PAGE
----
The type of experts you may need, and the best way to use them at trial
There are multiple experts that one can use in a premises-liability trial, as in any trial. Choosing which experts to use is largely a function of the facts of your case. In the big picture, the experts address liability, causation and damages. Some of the more specific areas to be addressed are:
- Trip and Fall Liability Experts
- Human Factors
- Accident Reconstruction
- Building and Safety Code
- Tree Expert (Arborist)
- Elevator and Escalator
- Doctors and Life Care Planners
How to take your liability expert on direct
Keep it simple; always ask yourself, “what do I need from this expert witness?” For a liability expert you may need a code violation, or any other reason to establish negligence or notice. For a medical expert your main focus is getting the amounts of past and/or future medical bills into evidence.
- Qualify the experts
Ask the expert what they do for living. What is their educational background and work experience in the field. How long have they been working in the field. Ask them if they were hired as an expert in this case, and what they were hired to do.
- What documents did they review in forming their opinions?
This is critical for helping the jury understand what was reviewed in order to form the opinion to be given. It is also useful to help identify a document that you may later want to move into evidence for the jury to see. For example, a medical bill or photograph, etc.
Practice pointer: Always ask your opposing counsel to stipulate to admit things that you want in evidence. It makes the trial and the examination go more smoothly and quickly. The defense will generally want some item admitted, so you can horse trade on these items. Ask for stipulations in advance; if you ask a month before trial, the defense will almost always agree. If you ask the day of trial, they will tell you to kick rocks.
Practice pointer: Be mindful of the new 2017 rule, section 2024.415 of the Code of Civil Procedure, which requires documents to be exchanged 3 days before the experts’ depositions, or they may be excluded under this rule at trial.
What are your opinions and the basis for those opinions?
The examination of your expert is ultimately getting to this critical point, the previous information is elicited to lay the foundation for the opinion. If you start off asking the doctor or liability expert what their opinions are first, a seasoned defense lawyer will object and the objection will likely be sustained. You will then have to start from the top and lay the foundation.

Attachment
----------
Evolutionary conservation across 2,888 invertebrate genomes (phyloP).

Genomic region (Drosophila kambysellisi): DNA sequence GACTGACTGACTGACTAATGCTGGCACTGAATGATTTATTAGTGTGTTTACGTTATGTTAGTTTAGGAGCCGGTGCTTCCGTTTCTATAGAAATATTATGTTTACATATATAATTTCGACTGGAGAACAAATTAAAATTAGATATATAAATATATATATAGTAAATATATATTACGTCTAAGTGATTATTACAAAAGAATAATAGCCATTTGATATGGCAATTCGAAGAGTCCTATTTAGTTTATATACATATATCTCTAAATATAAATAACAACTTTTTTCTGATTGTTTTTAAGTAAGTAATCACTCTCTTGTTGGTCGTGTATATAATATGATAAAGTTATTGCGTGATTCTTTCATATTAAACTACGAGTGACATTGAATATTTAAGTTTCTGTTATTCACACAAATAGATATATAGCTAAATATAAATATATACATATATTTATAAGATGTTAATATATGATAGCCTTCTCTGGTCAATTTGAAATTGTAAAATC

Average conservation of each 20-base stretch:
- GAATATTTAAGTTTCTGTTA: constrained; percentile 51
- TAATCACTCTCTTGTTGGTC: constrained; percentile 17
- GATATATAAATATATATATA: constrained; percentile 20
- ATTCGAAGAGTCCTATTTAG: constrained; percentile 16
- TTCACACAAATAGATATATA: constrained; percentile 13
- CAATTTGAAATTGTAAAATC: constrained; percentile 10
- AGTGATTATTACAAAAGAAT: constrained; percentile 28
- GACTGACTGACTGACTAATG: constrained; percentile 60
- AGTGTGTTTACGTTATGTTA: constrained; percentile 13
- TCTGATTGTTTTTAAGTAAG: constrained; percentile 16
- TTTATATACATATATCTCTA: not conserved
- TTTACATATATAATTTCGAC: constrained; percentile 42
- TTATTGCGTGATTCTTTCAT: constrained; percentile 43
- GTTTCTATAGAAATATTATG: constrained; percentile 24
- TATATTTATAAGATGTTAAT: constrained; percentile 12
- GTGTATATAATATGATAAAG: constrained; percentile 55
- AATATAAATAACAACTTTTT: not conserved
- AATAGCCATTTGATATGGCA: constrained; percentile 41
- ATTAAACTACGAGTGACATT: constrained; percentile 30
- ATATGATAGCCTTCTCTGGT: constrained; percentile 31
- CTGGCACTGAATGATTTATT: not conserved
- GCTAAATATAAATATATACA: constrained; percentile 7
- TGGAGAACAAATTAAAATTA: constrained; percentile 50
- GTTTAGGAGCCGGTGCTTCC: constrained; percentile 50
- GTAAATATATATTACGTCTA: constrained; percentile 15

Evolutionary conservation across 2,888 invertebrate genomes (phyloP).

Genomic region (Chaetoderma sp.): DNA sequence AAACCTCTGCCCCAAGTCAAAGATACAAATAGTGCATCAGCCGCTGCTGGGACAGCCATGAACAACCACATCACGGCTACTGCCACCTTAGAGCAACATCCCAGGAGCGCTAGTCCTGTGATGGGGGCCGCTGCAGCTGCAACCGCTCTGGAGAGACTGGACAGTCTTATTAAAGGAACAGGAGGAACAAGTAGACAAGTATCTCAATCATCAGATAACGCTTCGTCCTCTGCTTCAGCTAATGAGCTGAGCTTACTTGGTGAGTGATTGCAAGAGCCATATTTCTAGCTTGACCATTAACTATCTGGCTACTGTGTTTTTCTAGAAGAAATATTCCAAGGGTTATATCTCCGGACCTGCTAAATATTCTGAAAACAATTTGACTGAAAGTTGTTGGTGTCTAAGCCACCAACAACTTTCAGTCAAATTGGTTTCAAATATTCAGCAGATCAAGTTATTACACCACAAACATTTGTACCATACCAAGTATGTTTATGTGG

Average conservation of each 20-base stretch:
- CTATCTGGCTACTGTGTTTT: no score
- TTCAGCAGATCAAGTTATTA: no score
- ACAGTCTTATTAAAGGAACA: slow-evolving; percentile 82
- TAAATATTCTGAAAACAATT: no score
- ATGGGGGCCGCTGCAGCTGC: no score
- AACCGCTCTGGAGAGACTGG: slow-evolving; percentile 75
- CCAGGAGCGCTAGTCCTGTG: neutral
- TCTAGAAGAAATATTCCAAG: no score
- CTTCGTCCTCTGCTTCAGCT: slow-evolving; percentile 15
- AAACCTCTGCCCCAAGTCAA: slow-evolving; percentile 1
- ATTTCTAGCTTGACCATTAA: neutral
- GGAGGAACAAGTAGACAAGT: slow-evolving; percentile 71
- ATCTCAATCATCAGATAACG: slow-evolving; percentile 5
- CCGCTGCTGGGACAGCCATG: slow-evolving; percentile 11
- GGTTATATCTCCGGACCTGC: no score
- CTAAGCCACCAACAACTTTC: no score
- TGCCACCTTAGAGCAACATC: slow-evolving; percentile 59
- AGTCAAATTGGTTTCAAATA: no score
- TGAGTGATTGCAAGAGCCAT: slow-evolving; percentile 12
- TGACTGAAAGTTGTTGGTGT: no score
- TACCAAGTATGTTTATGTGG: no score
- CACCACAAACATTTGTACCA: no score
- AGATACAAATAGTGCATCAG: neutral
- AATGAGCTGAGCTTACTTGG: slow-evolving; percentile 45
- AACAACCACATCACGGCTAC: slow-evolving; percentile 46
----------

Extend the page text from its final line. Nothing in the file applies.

Practice tip: You may want to apologize and say you were just trying to get to the point without wasting the jury’s time, but let me slow down and cover this first.
Have your expert use demonstrative evidence during his examination. For liability experts, you may want to have them set up cones and caution tape so that the jury can see with their own eyes what the expert is talking about. Also, you can have your expert step down from the witness seat and draw on the board or paper. This visual gives the jury the sense that they are being taught from a professional whatever the issue is they are testifying about. It also keeps the jury focused and engaged.
Make your points and always keep things short and sweet. If you spend 15 minutes going through an expert’s qualifications, the jury will be asleep by the time you actually get to the point of why they are testifying.
Also, ask your expert if the opinions he has given are to the legal standard of preponderance of evidence or more likely to be true than not true. Failure to clarify this important point could be fatal to your case if the opinion given is ultimately excluded.
How to make the defense expert your expert
In most any case, you can get the defense expert to give concessions and agree with many parts of your case. It is generally a good idea to start with areas where the defense expert agrees with your expert. Even in the most contentious case, the defense expert will agree with your expert on many things. Hopefully, you have deposed the defense expert and will already know the areas in which he will agree with your expert. Better yet, the deposition will be videotaped and you will have video clips ready to address these areas, which is discussed further below. In any event, you can always use whatever the witness just testified to on direct examination to find points of agreement.